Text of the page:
parathyroid or thymus glands will, if enlarged, contracted or displaced,
interfere with the intake of oxygen and air. The interference is direct
by pressure and indirect by the malfunctioning of the glands themselves.
These are four small glands about the
size of a pea, two on each side of the back of, and at the lower edge of,
the thyroid gland. They control the calcium phosphate balance of the body
with the aid of the adrenal glands. They reduce the calcium in bones while
the adrenals increase the calcium in bones. The loss of calcium promotes
excitability, muscular contractions, and probably is the basis of some
types of epilepsy and pseudo epilepsy.
A second function of the parathyroid
glands is the neutralization of certain toxic wastes generated in the gastro
intestinal tract as a result of proteolytic bacteria.
Specific abnormal conditions of the
thyroglossal duct, parathyroids, thyroid and thymus glands are treated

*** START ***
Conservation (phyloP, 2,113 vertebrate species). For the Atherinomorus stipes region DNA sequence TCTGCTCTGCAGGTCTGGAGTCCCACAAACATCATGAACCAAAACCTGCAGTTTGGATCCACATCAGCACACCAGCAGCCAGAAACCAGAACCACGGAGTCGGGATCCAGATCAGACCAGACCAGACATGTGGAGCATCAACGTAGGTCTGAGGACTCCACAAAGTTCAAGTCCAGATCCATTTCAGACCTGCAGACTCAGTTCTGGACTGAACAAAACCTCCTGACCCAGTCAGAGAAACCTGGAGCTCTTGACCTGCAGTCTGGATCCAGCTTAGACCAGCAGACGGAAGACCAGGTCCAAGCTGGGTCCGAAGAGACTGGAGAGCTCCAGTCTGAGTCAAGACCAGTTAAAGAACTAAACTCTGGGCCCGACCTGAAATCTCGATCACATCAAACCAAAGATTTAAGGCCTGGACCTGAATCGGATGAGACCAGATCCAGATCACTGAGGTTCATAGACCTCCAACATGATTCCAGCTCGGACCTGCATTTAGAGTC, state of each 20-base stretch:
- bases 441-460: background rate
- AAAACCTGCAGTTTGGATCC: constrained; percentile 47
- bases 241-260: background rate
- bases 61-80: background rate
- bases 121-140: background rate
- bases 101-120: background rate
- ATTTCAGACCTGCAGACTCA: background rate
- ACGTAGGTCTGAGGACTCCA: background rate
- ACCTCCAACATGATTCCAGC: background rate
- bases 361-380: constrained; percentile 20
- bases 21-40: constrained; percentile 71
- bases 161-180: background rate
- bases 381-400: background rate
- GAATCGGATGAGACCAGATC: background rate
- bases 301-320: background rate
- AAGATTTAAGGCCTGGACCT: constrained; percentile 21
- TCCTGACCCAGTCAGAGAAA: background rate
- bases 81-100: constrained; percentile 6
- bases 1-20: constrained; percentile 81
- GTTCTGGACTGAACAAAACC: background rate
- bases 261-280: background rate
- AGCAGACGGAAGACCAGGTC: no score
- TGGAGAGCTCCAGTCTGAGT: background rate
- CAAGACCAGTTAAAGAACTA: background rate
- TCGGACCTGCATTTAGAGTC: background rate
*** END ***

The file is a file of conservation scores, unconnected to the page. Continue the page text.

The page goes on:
in the next chapter. In many cases we have found the general technique
given here, as a supplement to our other treatments, sufficient to bring
about very beneficial results in diseases of those glands.
First: Breaking adhesions.
Second: Raising the Glands.
The first step is to make sure of the
location of the glands. This is accomplished by massing the muscles of
the neck between the fingers until a semi-solid like substance is felt
in the shape of the little finger. Take it for granted that if the thyroid
glands are down and out of position, all the others are also. After finding